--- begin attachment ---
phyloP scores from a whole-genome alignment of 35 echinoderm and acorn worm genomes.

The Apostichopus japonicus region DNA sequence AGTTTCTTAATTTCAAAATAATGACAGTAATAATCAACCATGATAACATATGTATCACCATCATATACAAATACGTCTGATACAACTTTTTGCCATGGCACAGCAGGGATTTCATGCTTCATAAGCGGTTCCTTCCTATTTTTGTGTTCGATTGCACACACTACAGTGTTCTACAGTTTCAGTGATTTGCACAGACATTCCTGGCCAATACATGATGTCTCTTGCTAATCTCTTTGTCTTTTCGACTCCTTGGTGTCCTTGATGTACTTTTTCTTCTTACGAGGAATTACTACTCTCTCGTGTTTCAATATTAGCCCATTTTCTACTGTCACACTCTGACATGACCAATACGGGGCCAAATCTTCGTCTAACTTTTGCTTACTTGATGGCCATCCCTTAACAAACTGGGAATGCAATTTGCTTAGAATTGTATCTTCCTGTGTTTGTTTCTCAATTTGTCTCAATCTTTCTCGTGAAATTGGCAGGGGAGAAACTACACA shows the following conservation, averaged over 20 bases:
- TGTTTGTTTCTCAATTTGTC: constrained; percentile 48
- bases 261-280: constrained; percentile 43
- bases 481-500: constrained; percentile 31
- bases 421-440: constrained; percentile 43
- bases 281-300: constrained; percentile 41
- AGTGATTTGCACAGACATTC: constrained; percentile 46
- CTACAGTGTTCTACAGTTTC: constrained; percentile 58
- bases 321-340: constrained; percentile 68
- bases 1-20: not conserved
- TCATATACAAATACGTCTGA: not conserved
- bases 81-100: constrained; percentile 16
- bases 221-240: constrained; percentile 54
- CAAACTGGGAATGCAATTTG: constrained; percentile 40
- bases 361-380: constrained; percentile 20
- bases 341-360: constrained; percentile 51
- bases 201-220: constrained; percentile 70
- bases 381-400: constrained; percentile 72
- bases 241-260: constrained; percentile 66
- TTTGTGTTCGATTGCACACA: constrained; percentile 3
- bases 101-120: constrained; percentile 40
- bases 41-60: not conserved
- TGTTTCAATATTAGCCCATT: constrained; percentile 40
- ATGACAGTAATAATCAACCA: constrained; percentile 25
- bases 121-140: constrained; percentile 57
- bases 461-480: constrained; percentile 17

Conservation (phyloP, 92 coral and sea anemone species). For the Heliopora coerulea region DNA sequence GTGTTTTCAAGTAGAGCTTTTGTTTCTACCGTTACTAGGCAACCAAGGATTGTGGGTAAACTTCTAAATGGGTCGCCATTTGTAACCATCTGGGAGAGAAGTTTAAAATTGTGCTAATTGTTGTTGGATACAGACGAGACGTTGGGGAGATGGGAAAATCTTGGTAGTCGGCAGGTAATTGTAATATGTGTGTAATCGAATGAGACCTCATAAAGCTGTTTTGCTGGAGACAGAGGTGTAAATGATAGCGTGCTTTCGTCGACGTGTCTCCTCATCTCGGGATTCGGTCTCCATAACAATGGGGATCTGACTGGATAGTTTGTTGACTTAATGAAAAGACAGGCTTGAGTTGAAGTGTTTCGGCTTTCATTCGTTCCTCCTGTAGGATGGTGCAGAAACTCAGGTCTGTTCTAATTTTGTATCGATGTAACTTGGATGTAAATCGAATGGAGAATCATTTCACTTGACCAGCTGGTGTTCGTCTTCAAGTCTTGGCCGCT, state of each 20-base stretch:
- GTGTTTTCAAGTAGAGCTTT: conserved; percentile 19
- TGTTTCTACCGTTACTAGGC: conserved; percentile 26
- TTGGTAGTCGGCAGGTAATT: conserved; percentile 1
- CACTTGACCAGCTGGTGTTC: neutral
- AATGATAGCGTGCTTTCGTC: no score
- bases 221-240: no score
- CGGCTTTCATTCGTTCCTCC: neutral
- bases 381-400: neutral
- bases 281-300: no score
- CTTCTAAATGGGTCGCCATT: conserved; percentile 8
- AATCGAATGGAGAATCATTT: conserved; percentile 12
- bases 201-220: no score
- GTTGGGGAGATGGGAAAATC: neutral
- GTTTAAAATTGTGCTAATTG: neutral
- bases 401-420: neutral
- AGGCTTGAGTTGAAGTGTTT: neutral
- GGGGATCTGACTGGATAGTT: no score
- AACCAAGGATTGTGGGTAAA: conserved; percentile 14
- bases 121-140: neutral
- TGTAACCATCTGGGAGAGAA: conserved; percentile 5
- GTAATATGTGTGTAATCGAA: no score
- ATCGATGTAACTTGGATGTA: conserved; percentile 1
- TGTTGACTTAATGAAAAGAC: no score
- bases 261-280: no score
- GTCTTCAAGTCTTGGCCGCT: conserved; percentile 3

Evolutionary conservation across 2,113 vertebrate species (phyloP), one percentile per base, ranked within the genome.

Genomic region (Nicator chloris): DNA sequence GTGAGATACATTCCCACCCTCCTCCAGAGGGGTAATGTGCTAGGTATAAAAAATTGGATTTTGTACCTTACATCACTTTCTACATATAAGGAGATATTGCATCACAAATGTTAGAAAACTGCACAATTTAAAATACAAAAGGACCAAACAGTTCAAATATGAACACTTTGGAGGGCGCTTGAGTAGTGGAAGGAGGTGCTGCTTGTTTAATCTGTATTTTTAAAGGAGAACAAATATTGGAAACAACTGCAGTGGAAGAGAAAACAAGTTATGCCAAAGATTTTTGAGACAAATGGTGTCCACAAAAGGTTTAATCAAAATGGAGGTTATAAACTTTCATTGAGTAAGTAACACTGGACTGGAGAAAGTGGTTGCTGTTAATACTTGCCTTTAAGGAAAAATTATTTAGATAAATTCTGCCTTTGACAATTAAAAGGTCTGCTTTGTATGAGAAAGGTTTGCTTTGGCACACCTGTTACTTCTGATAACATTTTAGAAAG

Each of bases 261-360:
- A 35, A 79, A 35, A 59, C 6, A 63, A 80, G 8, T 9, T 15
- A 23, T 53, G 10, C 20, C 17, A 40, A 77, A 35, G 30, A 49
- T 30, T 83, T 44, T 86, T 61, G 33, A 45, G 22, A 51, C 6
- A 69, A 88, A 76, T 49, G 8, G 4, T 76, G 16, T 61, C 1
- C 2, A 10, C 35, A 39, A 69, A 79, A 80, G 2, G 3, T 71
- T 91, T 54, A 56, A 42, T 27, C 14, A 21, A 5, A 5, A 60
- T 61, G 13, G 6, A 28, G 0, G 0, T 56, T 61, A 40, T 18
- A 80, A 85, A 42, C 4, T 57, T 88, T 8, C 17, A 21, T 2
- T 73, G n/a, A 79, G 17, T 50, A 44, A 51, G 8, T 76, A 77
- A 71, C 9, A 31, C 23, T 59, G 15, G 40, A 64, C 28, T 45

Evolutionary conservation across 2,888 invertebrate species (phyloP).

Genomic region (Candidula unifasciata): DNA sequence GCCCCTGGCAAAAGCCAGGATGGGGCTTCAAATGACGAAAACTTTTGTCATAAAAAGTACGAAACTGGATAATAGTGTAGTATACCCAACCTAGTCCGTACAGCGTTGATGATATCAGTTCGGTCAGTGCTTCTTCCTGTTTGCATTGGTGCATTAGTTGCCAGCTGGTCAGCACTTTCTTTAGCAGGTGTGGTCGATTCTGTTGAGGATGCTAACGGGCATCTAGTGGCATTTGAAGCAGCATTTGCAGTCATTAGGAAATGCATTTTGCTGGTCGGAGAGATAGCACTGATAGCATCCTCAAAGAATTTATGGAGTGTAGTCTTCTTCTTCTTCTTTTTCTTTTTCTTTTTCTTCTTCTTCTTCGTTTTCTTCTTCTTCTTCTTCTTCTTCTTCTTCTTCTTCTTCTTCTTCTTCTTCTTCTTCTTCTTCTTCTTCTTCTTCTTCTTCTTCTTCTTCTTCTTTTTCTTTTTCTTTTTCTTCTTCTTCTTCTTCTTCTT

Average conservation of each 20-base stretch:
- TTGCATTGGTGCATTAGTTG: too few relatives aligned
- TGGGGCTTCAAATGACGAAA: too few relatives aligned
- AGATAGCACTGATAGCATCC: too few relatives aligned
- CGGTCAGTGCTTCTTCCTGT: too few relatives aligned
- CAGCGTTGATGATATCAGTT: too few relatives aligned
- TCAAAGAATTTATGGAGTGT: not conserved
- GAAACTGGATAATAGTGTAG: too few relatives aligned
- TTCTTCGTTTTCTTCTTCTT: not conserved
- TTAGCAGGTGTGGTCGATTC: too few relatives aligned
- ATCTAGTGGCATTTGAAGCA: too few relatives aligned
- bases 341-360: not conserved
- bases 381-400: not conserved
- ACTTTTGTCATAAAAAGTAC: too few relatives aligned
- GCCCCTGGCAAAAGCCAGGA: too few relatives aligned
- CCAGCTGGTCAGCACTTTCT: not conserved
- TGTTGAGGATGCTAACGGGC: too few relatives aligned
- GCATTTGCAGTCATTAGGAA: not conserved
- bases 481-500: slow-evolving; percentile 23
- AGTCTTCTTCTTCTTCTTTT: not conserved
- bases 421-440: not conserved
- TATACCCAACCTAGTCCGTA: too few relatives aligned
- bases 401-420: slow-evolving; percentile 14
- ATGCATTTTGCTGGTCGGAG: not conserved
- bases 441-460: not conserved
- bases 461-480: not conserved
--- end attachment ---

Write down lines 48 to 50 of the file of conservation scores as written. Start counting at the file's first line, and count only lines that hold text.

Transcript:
- TGTAACCATCTGGGAGAGAA: conserved; percentile 5
- GTAATATGTGTGTAATCGAA: no score
- ATCGATGTAACTTGGATGTA: conserved; percentile 1